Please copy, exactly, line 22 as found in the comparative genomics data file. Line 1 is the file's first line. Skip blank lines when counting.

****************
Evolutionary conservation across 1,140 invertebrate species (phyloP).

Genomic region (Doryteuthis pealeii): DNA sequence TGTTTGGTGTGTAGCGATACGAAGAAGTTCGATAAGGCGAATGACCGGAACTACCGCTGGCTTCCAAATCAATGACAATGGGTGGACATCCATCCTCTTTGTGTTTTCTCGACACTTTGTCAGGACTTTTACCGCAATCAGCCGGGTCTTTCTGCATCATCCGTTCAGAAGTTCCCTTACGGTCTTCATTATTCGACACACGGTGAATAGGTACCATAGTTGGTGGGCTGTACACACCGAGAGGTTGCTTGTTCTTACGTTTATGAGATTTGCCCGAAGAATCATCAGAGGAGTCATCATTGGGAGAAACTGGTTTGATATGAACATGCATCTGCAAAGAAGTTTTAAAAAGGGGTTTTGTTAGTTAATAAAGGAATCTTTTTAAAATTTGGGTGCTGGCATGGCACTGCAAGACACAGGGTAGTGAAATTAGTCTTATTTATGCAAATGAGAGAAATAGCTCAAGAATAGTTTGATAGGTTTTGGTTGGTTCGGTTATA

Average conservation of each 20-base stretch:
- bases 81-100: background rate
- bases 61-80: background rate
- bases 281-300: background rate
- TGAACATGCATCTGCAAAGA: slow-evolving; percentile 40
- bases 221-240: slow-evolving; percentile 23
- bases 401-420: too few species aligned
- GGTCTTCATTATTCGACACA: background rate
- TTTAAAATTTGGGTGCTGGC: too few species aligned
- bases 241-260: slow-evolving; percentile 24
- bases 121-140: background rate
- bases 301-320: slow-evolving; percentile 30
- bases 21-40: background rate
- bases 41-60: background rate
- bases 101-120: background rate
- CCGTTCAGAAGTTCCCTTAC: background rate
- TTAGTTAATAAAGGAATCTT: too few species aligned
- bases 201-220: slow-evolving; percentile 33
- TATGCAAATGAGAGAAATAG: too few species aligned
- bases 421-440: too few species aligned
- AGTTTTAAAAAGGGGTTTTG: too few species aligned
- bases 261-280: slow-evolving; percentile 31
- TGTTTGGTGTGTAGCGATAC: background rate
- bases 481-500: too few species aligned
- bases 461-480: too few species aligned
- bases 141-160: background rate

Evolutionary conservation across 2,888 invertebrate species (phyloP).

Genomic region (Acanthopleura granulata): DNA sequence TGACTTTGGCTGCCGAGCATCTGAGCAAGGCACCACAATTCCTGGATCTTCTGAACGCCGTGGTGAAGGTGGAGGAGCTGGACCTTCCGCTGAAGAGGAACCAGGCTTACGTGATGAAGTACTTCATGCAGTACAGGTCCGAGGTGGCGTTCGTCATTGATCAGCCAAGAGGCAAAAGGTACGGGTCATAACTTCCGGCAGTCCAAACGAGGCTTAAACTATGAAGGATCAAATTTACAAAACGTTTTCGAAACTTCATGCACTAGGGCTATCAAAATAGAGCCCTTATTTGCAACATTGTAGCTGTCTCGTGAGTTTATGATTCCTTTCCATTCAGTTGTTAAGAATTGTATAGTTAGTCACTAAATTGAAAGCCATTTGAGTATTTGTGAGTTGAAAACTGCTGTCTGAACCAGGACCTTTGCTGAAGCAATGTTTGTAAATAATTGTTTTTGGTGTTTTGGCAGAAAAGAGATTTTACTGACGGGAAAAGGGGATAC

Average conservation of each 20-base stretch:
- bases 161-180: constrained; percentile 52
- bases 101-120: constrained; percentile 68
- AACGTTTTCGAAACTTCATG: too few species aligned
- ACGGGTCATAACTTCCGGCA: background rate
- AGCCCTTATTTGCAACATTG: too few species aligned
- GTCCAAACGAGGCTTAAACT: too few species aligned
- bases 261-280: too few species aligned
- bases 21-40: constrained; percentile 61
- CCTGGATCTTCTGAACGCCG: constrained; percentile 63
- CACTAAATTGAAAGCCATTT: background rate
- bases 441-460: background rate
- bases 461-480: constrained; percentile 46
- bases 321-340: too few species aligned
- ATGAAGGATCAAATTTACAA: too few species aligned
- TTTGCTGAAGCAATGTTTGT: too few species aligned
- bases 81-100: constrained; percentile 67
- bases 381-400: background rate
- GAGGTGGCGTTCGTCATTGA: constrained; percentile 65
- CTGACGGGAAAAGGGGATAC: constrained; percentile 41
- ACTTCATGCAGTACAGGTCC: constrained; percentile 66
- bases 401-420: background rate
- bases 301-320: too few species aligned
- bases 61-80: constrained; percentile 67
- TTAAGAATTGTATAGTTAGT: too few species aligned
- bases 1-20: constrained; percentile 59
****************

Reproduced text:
- bases 421-440: too few species aligned